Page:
Had dinner last night at La Rascasse, right near Green Park. The area is one of London's great swaths of culinary wasteland, which has forsaken decent - never mind decently priced - food in favor of car show rooms. And La Rascasse itself is actually located in some kind of Grand Prix complex which replaces Thomas Cook. But I'd heard good things, and I wasn't disappointed.
The vast dining room - down a short set of steps - was nearly empty on a Tuesday night - is grand and beautiful. Even with triple height ceilings, thick pillars, balcony height half-moon windows, it manages to be comfortable - if not exactly cosy. Even though there are lots of hard surfaces, somehow - though maybe because it wasn't crowded - they have managed to keep the noise down. There is a private balcony room that seats six (I think) which can be reserved for a premium, and overlooks the dining room. There is also a bar downstairs, as well as a cafe bar at ground level which is going to be my new place to meet people. The staff are friendly, accommodating and eager to please. Someone must have taught them that aloof and holier than thou are 'out' and that it is not demeaning to be a waiter if you do it well.
The menu is just the right length: there are about seven or eight options per course, about 2/3 of which are fish. It is neither cheap nor outrageous by London standards: starters are between £6-10 (for foie gras if I recall correctly); mains between £15-25 (for lobster or special cut of steak); and desserts £6.
There is a tasting menu - three courses plus coffee I believe - for £19.50 which is not bad. Though I ordered à la Carte, I noticed that the tasting menu, which last night consisted of a starter choice of spring minestrone; vitello tonnato; or a salad of some kind - a main of fish; poussin with crayfish; or pasta; and a dessert of cheese; panna cotta; or something with orange flower ice cream (sorry, I didn't take notes) - was completely different from the regular Carte.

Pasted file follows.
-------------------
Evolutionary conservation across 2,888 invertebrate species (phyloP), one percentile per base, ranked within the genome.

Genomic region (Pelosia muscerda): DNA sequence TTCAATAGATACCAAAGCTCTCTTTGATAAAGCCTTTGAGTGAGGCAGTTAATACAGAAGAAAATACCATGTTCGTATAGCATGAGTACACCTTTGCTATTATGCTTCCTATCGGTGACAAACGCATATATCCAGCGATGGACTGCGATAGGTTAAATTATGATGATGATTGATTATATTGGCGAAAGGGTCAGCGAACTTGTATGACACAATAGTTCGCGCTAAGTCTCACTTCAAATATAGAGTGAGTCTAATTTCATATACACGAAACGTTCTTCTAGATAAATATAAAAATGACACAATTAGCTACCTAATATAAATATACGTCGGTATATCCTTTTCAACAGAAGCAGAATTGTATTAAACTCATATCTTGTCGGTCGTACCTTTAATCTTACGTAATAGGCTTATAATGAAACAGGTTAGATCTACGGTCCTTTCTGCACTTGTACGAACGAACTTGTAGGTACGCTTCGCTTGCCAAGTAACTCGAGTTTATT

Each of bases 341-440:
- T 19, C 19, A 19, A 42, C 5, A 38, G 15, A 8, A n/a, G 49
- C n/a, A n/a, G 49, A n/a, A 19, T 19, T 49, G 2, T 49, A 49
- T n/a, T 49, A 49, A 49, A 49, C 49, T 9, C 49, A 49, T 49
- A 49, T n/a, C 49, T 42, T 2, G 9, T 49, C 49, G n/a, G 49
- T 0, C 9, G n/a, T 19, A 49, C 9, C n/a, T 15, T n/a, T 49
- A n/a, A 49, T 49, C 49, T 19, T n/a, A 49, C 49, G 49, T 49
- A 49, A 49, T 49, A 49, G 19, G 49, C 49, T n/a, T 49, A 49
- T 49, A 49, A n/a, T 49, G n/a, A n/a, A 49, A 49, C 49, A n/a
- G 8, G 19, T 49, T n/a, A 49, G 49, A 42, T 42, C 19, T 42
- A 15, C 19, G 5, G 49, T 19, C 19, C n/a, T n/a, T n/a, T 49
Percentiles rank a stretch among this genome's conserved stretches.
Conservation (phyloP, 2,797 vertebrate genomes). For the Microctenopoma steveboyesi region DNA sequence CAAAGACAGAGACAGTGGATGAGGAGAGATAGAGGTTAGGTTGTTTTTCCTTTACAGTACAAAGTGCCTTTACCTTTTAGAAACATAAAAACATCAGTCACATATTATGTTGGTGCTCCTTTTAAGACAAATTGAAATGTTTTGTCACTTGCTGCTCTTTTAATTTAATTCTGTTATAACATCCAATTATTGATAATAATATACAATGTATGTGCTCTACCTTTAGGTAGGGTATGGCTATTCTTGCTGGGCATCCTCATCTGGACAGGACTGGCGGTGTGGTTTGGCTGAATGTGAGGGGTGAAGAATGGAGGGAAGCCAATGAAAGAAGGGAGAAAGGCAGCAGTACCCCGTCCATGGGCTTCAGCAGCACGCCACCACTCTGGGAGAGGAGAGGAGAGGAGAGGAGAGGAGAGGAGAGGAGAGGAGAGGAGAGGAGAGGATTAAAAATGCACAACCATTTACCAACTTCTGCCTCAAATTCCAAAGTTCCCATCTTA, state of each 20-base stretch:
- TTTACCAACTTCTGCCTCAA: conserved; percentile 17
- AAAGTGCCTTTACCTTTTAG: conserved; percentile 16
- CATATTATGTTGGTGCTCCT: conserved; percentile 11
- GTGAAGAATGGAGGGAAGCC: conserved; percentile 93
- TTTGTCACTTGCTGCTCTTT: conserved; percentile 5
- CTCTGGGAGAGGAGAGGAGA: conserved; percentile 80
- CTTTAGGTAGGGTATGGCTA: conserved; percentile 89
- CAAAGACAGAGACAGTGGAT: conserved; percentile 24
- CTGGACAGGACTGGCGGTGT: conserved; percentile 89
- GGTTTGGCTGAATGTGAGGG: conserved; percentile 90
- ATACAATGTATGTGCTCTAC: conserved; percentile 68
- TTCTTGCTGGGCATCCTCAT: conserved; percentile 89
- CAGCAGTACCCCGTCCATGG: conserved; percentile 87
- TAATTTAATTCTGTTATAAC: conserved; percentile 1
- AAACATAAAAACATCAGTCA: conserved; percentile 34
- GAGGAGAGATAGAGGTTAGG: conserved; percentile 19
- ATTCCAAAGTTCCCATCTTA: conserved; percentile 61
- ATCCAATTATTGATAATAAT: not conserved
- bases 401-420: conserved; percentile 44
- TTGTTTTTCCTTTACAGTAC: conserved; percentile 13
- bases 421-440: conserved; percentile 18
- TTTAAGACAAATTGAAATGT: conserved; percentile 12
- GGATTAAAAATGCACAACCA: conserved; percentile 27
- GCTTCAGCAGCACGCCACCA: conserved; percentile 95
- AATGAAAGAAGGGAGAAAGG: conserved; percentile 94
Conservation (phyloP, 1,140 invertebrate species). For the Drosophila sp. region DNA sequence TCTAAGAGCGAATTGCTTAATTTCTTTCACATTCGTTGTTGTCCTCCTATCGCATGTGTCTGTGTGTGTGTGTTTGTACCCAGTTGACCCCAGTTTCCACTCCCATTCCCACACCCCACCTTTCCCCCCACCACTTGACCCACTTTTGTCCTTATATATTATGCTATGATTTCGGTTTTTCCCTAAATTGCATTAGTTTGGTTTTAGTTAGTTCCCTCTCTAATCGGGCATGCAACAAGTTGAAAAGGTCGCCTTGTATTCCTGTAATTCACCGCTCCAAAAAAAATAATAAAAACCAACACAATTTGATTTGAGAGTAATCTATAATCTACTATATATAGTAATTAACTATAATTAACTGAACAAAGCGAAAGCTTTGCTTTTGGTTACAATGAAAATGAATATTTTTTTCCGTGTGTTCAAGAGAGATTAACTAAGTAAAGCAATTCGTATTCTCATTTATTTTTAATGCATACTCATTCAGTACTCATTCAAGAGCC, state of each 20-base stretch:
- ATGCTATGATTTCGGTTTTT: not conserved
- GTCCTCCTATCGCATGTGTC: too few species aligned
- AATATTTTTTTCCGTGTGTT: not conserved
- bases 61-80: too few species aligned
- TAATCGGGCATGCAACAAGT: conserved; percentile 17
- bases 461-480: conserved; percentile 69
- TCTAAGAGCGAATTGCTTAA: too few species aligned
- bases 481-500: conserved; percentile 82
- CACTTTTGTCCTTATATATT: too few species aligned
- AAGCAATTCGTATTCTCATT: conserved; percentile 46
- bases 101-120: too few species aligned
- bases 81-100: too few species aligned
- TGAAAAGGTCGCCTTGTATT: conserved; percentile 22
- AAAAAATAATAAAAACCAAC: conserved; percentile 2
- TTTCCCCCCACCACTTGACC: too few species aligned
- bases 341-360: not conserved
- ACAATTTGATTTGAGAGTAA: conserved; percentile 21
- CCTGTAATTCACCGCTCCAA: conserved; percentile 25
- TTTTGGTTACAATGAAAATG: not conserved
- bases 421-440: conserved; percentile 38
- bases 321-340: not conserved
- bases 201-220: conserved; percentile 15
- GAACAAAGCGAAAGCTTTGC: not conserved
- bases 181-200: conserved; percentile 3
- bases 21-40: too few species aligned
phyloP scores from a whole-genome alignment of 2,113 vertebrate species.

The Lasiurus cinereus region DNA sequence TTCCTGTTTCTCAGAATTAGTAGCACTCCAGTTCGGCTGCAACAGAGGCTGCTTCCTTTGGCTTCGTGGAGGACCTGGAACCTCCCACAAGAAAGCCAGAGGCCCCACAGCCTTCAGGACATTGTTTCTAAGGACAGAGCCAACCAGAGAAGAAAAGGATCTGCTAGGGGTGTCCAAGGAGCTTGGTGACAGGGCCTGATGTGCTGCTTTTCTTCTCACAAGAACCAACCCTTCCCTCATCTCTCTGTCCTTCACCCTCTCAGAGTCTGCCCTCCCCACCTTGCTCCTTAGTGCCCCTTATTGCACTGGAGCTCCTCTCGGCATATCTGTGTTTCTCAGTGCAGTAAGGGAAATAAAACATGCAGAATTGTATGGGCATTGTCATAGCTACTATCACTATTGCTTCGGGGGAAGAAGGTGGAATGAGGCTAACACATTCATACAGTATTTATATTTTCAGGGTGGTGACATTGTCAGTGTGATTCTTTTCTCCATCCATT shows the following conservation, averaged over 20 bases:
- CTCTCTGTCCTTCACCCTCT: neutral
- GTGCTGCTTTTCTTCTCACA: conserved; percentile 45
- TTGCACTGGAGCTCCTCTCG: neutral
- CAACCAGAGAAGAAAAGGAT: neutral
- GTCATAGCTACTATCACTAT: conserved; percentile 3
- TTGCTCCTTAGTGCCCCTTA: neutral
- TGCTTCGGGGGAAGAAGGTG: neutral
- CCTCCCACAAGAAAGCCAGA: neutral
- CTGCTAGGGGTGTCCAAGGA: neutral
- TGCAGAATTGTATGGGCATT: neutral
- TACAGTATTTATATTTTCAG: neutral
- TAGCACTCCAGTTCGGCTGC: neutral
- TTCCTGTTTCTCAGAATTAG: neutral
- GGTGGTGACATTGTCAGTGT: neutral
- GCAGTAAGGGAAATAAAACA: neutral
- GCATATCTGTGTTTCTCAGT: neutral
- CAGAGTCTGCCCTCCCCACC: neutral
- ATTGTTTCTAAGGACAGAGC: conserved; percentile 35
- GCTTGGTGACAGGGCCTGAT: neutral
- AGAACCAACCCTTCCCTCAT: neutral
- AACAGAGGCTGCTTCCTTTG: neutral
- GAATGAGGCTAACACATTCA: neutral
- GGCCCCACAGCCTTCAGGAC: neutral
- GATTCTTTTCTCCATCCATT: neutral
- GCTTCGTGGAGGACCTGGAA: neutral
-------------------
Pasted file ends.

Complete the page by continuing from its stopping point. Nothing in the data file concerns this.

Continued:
For starters, we had sea bass escabeche, a generous portion of just-cooked bass with the skin on, over baby vegetables in olive oil...and a huge raviolo-stuffed scallop. Both were very fresh and light. I then had sautéed red mullet with saffron couscous, chickpeas, raisins and harissa, which I was warned would be spicy but it wasn't. My date had lamb with borlotti (sp?) beans, which I thought would be really boring - but was a great combination that melted in the mouth. For pudding, I had a chocolate mille feuille w/orange and grapefruit salad, and he had lemon tart.
Though none of the portions were huge, I cold have stopped after the main if I didn't have such a sweet tooth. The ingredients, presentation and service top notch. Clearly they are hoping to attract a Michelin reviewer rather than a Michelin man.
The wine list is huge and all over the map, with some astonishing (likewise astonishingly priced) rare bottles. But you can find decent wines for under £30, and there are a lot by the glass. We relied on the sommelier to find a glass for each of us per course, and even though we had pretty strong flavors going, he did well. He gave us tastes of several different choices, too, which I thought was a very nice touch.
Final damage was about £60 apiece, and it would have been considerably less if we had not had three glasses each of wine. My one pet peeve is that they left the 'gratuity' line open even though gratuity is included. I hate that. But other than that I was really pleasantly suprised and impressed. Not an every day place, certainly, but a very good value special-occasion place. I think they are currently closed for lunch on weekends (and all day on Sunday), but they have a prix fixe weekday lunch and may open on Saturdays if business picks up.